That’s pretty attractive intellectual property for a company that is is getting into augmented reality in a big way. Plus, it’s undeniable that Snap is tapped into young people in a way that Apple, led by its team of mostly older men, is not.  

Plus, Apple is reportedly developing a Snapchat-like video app. Why clone, when you can have the original? 

Spiegel might not sell — but he does emulate Apple founder Steve Jobs

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There are a few issues with this proposal. First, Snap is an LA-based company, so Apple couldn’t buy it with overseas cash at a discount — one of the main factors driving the company’s M&A strategy at the moment. 

But the bigger problem is that Spiegel probably doesn’t want to sell.

He famously turned down an offer from Facebook CEO Mark Zuckerberg to buy his company for billions of dollars in 2013. (He also previously blew off Zuck with a surprisingly cold email.) 

If Speigel, who is 26, sold Snap to Apple, Apple should make him the CEO. After all, Apple has had a 26-year old CEO before: Steve Jobs. 

The key to Spiegel is that he is a product “Picasso,” as people who know him have said. He studied product design at Stanford, and Business Insider has been told that Snap’s office vibe is like “a movie director starting a company, with artists flowing in and out” — similar to how Apple’s famously secretive industrial design studio operates.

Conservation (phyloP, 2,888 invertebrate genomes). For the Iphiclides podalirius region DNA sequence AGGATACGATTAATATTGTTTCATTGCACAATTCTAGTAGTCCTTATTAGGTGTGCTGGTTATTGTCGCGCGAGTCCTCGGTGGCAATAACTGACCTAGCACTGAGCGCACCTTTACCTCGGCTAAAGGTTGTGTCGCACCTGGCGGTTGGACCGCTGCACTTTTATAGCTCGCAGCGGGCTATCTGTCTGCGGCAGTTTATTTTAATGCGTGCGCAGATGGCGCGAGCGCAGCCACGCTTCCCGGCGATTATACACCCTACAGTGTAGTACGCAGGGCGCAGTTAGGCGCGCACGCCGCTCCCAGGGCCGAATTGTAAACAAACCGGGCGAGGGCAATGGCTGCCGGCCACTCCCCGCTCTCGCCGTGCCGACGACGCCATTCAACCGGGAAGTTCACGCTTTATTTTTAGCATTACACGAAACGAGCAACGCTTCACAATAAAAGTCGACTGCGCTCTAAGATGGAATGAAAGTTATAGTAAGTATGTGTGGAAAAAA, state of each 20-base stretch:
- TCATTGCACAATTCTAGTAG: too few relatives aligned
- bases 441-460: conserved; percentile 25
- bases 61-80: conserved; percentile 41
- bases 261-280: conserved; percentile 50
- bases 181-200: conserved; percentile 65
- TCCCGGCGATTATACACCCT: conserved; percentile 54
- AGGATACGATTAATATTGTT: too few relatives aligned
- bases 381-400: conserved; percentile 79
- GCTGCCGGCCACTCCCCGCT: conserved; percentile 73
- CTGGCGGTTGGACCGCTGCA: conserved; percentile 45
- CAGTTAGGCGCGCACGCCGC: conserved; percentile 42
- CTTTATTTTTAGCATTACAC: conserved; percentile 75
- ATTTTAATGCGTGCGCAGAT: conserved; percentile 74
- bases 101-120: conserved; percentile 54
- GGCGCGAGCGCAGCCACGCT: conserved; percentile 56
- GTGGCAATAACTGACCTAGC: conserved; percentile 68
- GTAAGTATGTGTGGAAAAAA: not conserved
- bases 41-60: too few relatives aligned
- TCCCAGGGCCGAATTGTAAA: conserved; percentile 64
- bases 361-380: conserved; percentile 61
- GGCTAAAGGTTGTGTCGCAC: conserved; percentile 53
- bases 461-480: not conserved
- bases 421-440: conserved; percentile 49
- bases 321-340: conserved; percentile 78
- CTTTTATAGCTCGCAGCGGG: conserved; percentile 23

Apple would do well with a product-focused guru at its helm. Cook is fantastic at running the company, but Apple was built around the whims and taste of one man — Jobs — who was intensely focused on building products.

Today, with chief design officer Jony Ive increasingly looking backwards and working on side projects, there’s a sense that there isn’t anyone at Apple who’s in charge of the product anymore. 

Speigel — who resembles Steve Jobs in his showmanship, his obsession with secrecy, and his focus on products and experience — would be able to give Apple some clarity when it comes to its AR and glasses strategy, and probably has an idea or two about how to make the next iPhone better beyond giving it faster chips and taking away the headphone jack. 

But Apple should hurry. Snap could list as soon as March — and in a few years, it could be one of Apple’s fiercest competitors.